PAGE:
With a series of successful test firings completed by Orbital ATK, engineers are gaining confidence in how their five segment boosters will perform in their role in helping the Space Launch System (SLS) push through first stage flight. With the first two flight boosters in production, Orbital ATK is also disassembling the QM-2 motor, which test fired back in June, allowing for all of its parts to be inspected.
It’s been a long road for the five segment version of the Solid Rocket Booster, as it evolves from its role with the Space Shuttle.
The move to the extended version of the motor began with the Constellation Program (CxP) as a single in-line first stage for Ares I, before transitioning back to the traditional use of two boosters on either side of the core stage for SLS.
Testing of the larger motor involved three Demonstration Motor (DM) Static Fire tests, with the results feeding into the first of two qualification tests.
The first of those tests, QM-1, was delayed due to issues found during the inspection of the aft segment, which was found to have a two foot-wide area where propellant had debonded from the inside of the segment wall.
Showing lessons had been learned from the QM-1 booster flow, the build up and processing to the QM-2 firing was very smooth, allowing for the final qualification test to take place last June at the Promontory test site in Utah.
The quick-look results from the test were positive, with data streaming in from more than 530 instrumentation channels on the booster.
“Preliminary analysis from the test shows the instrumentation performed extremely well and gathered the critical data needed to show that we met our test objectives,” said Mat Bevill, deputy chief engineer for the SLS Boosters Office at NASA’s Marshall Space Flight Center.
However, a key point of the ground test – and the reason the test ended with a giant robotic fire extinguisher putting out the flames – is to allow for a full inspection on the internal workings of the booster.
Orbital ATK engineers began by disassembling the booster aft exit cone.
Each segment of the booster will be taken apart and will undergo a detailed inspection to support verification that the booster design meets SLS requirements.
“We still have many months to go to analyze all the data from the second test, as it’s a very detailed process,” Mr. Bevill added.
“That process includes disassembling the 154-foot-long booster and getting a thorough look at every part of it.
“The detailed inspection, including the post-test measurements, will support verification that the booster design meets SLS requirements and performed as expected on test day.
“Engineers also will compare data from the previous four ground tests (Three DM tests and QM-1).”
With 82 qualification test objectives to pass, the results will feed into design certification review.
This key review will effectively provide a green light for the big boosters to fly with SLS on Exploration Mission -1 (EM-1) and through the bulk of the missions that SLS will be tasked with during the 2020s.
The two boosters set to launch on the 2018 debut of SLS are already in taking place with four segments being cast and a fifth going to casting later this month, according to Alex Priskos, manager of the SLS Boosters Office.
Once cast, prepared and inspected, the segments will ride to Florida on the same train cars that supplied segments for Shuttle missions.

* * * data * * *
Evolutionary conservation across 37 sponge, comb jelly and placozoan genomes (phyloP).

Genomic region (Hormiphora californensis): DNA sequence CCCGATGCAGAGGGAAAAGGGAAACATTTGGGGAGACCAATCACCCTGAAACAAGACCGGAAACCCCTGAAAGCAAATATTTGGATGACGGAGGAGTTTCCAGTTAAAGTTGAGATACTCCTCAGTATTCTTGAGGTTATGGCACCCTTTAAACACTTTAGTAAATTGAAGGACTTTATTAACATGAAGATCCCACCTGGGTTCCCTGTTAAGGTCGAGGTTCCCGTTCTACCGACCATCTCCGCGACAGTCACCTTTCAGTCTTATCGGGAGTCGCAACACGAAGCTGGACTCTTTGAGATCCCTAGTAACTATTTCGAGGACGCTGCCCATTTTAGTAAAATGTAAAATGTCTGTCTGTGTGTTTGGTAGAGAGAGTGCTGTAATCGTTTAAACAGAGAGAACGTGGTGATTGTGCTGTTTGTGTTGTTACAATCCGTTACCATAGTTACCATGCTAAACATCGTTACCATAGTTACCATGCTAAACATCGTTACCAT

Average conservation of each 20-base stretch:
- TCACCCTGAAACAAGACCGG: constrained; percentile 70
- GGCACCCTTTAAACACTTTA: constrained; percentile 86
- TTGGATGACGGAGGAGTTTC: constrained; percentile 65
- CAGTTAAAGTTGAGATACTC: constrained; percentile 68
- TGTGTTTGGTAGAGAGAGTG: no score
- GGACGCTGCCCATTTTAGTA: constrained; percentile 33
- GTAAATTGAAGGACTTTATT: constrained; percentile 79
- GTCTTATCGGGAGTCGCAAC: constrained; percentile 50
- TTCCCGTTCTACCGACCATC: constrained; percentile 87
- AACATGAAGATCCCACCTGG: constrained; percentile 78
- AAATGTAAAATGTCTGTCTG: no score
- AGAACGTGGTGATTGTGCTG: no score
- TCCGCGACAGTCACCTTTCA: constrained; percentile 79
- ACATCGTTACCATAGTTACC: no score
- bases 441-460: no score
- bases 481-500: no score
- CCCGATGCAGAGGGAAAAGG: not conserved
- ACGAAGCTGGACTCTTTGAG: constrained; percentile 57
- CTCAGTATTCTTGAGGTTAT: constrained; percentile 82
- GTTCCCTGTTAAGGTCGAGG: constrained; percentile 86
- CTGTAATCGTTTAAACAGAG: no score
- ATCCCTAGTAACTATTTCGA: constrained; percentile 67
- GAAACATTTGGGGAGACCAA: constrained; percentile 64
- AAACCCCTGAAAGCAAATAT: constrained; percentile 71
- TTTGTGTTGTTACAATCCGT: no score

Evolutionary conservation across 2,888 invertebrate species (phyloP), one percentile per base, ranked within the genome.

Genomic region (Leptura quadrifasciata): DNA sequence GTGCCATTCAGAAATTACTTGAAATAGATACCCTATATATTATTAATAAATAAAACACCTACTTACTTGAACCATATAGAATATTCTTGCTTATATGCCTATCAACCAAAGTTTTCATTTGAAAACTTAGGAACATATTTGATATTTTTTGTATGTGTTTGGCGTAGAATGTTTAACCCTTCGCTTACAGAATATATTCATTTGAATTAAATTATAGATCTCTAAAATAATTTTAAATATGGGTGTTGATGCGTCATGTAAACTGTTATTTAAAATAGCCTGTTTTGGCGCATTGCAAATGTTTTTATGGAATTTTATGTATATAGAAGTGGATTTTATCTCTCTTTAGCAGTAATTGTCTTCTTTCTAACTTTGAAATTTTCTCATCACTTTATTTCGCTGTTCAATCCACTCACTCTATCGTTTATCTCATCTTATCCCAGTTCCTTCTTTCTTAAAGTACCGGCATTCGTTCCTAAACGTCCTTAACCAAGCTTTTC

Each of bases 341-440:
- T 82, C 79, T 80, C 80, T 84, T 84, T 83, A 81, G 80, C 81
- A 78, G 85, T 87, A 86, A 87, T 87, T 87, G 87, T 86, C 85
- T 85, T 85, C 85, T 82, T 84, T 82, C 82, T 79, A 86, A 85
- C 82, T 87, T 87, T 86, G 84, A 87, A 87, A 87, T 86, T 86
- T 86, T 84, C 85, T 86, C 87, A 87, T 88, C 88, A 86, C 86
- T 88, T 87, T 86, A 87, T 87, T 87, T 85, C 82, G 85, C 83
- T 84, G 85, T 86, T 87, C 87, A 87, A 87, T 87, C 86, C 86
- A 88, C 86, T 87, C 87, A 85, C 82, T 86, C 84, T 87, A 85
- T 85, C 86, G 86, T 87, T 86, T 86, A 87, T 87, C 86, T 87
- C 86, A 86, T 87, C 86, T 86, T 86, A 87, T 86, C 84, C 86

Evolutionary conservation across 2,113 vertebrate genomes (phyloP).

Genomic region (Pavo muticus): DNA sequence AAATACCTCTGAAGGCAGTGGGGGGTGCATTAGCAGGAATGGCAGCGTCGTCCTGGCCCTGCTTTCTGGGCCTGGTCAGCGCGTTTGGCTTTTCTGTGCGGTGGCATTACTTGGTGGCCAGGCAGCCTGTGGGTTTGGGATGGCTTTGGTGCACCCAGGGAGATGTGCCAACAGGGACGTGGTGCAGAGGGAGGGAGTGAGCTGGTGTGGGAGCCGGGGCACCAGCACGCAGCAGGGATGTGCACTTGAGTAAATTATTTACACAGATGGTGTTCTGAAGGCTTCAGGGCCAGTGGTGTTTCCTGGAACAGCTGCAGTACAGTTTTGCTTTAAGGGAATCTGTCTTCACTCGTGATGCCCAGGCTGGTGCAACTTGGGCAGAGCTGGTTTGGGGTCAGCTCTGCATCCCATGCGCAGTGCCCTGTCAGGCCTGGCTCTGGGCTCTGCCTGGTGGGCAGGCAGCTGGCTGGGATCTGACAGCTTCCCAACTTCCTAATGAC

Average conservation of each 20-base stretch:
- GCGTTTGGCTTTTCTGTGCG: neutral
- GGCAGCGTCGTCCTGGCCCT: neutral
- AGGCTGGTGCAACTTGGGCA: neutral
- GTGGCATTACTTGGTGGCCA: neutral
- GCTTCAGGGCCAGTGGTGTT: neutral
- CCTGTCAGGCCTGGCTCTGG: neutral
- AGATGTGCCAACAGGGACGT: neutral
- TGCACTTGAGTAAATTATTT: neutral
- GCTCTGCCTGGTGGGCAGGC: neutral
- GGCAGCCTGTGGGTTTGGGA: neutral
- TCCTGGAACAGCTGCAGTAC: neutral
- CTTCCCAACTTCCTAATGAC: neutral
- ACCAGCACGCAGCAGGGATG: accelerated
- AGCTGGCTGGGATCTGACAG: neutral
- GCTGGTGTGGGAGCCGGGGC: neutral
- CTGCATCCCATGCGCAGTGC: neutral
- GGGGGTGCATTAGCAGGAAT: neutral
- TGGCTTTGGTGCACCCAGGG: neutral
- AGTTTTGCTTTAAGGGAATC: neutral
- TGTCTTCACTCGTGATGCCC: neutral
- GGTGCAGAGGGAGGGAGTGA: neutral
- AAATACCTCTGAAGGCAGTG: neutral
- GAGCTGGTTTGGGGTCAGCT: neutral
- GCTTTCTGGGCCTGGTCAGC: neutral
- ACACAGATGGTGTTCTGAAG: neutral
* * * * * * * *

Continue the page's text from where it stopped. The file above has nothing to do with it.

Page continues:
The last time a train with SRB segments arrived at the Kennedy Space Center (KSC) was back in 2010 in support of the final shuttle missions.
The segments are then offloaded and mated together via a process known as Booster Integration.
This process will be completed ahead of the arrival of the Core Stage of SLS – complete with its four RS-25 engines – via the modified Pegasus Barge. The core is then lowered in-between the two boosters via the huge VAB Crane System.
In preparation for those events, Orbital ATK is already working at KSC on aft skirt refurbishment work.
The modified boosters will eventually be replaced by an even more powerful version, per the requirements of additional lift capacity for the missions to Mars.
Orbital ATK is odds-on favorites to be the supplier of the “Advanced Boosters”, with their concept noted to be 40 percent cheaper and 23.5 percent more reliable than its current five segment boosters.
Nicknamed the “Dark Knights”, these boosters are envisioned to be a key part of the final SLS configuration, known as the Block 2 – a rocket capable of a 130 metric-ton lift capacity.
However, as to when – and indeed if – the advanced boosters are debuted with SLS, the question remains open to speculation as NASA’s funding cycle only reaches out into the short-term.
Interestingly, evaluations continue to show “over performance” against the baseline 70 mT and 105 mT ratings, which have been further aided by the future incorporation of the powerful Exploration Upper Stage (EUS).
It has been claimed internally, that the Block 1B, with advanced boosters and EUS, could achieve most – if not all – of NASA’s deep space exploration goals, potentially removing the need to evolve to the Block 2. NASA, however, continues to cite Block 2 for its main Mars missions.
Notably, the Block 2 isn’t expected to debut until the end of the 2020s at the earliest, by which time SpaceX’s even more powerful Exploration Class rocket for its Mars Colonial Transporter (MCT) system should already be flying.
(Images: Via Orbital ATK, NASA and L2 – including SLS renders from L2 artist Nathan Koga – The full gallery of Nathan’s (SpaceX Dragon to MCT, SLS, Commercial Crew and more) L2 images can be *found here*)
(To join L2, click here: http://tm.nasaspaceflight.com/l2/)